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we are here and it is now

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Rey is surprisingly good at meditation. It reminds her of holing up in her walker during a sandstorm; with the lights out and the generator on low to conserve energy, the only thing left to do was to retreat into her own head.

She learned patience the hard way, scratching a line into the wall for every day she spent on Jakku, and it's paid off. This whole Jedi business is no different. She meditates sitting on a rock that overlooks the sea, syncing her breathing to the steady whoosh of the tide, imagining those waves dissolving her and carrying her away. She can sense the schools of silvery fish flickering in the shallows, and the larger things lurking in the depths. Luke has promised to teach her to swim, but for now, she's content to learn the ocean from a distance.

She jolts out of her trance with a start, the air around her suddenly charged with electricity. She jumps up, reaching for her staff, but it's not there. Instead, her fingers close around the lightsaber she can't bring herself to think of as hers. She'd tried giving it back to Luke but he hadn't taken it from her. In fact, he'd insisted she keep it with her at all times.

Her breathing loses its rhythm, goes weird and stuttery as her heart rate speeds up. "Luke?"

"He's in the temple," a voice says behind her. "Be mindful of your surroundings, young one."

Rey turns, still clutching the lightsaber, and finds herself staring at a holovid of a man, but there's no projector in sight. "How are you doing that?" she asks, curiosity winning out over fear for the moment.

His mouth quirks in a half-grin. "With the Force, all things are possible."

"Are you from the temple? I thought it was deserted." She'd thought she and Luke were alone on the island since Chewie and Artoo left, promising to come back as soon as she called.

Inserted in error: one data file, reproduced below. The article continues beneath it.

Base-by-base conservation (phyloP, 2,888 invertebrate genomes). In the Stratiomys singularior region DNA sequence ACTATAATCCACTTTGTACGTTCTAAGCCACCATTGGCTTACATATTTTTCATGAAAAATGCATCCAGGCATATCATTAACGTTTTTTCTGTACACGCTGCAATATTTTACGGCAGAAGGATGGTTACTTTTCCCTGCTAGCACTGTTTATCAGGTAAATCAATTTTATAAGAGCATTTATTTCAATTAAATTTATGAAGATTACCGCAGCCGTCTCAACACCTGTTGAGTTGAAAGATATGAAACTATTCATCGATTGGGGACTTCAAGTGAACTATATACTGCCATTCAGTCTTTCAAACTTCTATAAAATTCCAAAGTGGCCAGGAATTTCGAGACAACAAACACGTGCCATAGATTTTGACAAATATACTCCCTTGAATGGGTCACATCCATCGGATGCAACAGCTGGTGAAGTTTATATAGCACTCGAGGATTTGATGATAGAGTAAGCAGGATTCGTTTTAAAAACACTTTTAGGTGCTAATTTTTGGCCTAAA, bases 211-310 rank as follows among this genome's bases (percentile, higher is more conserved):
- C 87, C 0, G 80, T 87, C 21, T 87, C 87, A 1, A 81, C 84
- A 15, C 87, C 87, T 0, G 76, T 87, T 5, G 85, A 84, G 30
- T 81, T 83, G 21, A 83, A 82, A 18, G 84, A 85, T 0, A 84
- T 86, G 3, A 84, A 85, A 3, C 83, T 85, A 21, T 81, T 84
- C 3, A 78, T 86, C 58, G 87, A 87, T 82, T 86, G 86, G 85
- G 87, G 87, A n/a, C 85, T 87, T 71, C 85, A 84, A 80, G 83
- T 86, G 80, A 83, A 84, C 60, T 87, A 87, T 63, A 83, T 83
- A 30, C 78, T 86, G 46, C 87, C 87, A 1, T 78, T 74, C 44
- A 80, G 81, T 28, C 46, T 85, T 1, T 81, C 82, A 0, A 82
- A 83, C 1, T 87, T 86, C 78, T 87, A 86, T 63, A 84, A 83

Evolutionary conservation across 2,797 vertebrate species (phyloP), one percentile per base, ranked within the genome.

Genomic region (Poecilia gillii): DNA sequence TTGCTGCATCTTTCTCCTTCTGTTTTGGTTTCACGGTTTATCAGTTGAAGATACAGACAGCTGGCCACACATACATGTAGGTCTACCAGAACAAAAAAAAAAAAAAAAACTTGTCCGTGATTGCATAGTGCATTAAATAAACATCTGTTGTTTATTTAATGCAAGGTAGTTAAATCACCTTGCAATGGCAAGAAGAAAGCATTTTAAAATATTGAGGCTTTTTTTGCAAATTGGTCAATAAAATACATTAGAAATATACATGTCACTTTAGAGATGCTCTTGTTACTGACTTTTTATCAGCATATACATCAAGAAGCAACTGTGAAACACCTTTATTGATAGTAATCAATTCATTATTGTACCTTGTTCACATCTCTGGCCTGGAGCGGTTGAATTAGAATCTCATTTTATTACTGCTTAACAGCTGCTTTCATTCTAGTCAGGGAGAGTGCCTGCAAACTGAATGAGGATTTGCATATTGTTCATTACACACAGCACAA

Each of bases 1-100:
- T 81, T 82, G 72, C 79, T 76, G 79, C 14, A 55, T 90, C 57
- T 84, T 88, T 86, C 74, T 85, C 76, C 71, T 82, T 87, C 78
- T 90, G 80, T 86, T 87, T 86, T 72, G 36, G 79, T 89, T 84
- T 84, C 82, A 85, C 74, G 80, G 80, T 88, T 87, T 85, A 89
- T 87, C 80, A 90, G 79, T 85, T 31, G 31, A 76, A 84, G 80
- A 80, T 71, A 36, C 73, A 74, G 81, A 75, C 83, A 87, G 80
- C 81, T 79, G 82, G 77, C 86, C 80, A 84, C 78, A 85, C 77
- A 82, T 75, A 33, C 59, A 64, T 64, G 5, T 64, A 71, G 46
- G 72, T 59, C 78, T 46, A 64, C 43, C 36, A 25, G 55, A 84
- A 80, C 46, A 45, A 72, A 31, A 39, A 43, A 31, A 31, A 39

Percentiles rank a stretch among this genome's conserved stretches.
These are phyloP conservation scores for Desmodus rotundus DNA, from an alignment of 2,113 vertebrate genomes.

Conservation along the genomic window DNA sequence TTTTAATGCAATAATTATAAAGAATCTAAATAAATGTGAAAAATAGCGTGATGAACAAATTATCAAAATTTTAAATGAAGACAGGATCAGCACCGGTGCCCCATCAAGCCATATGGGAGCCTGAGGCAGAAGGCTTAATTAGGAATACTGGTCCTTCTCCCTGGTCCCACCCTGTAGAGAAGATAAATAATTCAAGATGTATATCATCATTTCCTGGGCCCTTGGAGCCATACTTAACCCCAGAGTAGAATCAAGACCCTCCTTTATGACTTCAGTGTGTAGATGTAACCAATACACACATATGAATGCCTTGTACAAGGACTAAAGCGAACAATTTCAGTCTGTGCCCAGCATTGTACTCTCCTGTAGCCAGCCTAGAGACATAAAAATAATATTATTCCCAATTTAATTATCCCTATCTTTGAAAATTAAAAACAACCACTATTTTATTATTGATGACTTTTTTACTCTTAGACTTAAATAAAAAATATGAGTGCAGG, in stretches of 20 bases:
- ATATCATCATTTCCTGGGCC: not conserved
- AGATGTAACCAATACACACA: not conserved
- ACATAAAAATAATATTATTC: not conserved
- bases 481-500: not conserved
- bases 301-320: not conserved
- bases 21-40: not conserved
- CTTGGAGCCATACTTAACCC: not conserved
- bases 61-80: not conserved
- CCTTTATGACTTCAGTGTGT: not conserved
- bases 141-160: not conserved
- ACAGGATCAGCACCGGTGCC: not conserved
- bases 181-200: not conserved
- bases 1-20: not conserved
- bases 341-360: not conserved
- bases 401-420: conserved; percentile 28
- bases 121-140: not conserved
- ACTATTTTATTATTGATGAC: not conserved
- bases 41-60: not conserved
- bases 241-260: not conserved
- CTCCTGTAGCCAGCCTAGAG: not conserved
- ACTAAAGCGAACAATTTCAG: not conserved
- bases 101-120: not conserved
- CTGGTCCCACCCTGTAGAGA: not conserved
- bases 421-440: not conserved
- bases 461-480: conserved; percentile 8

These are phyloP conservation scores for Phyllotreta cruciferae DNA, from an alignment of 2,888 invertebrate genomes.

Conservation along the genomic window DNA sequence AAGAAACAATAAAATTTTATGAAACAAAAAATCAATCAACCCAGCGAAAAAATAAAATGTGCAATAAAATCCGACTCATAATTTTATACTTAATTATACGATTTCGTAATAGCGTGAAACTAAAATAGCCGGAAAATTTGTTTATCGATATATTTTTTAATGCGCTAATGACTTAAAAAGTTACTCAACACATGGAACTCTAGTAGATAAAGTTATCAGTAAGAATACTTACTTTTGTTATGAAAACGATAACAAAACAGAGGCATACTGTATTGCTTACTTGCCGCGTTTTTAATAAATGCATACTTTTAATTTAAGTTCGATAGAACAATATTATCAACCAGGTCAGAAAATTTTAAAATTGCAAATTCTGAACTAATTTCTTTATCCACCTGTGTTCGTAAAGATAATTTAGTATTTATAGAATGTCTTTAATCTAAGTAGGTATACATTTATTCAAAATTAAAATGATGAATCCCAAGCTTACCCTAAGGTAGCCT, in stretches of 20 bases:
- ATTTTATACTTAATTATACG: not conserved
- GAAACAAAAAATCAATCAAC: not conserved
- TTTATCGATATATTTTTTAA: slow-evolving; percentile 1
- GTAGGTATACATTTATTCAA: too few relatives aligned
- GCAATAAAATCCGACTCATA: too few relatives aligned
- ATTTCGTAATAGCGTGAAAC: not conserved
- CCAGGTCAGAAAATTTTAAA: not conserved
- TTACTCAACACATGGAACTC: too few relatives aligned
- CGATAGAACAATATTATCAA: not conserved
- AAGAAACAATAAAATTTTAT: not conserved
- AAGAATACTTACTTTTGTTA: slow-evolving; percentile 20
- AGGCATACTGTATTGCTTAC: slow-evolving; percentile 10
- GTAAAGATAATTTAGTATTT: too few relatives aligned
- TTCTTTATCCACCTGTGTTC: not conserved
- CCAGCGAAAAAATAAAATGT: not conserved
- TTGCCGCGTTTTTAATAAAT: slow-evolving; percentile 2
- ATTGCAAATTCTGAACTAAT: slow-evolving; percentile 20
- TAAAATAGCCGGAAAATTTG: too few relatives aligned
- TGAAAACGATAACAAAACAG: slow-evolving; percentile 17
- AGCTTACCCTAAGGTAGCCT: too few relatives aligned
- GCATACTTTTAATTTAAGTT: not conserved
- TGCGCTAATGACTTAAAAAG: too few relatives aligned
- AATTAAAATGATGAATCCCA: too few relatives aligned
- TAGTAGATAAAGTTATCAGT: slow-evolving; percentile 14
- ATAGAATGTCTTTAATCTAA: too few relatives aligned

"It is," he says. "There's no one living here, except for Luke. And now you."

Rey opens her mouth and closes it again. Luke likes to talk in riddles sometimes, saying things that have more than one meaning, and she's learning to stop and puzzle out those various layers rather than taking everything he says at face value. It's different from life on Jakku, where no one ever hid the fact that they'd kill you as soon as look at you if you got in their way.

"So either you're not here or you're not living," she says.

He reaches out and though he doesn't touch her, all the hair on her arms stands up, the way it would during an electrical storm back home. "I'm definitely here," he replies, and there's amusement in his voice.

"Oh." She lets the hand holding the lightsaber, still unlit, fall to her side. She's pretty sure you can't kill someone who's already dead.

"I was never very good at meditation when I was a padawan," he offers when she doesn't say anything else. "You're already much better at it after a couple of weeks than I was after ten years of training."

She shrugs off the praise and looks away, confused. "There's not much else to do during a sandstorm."

"My mom used to tell me stories during a simoom," he says.

She didn't have a mom, at least not one she can remember, but she chooses not to say that. It always makes people look at her differently. "You're from Jakku?"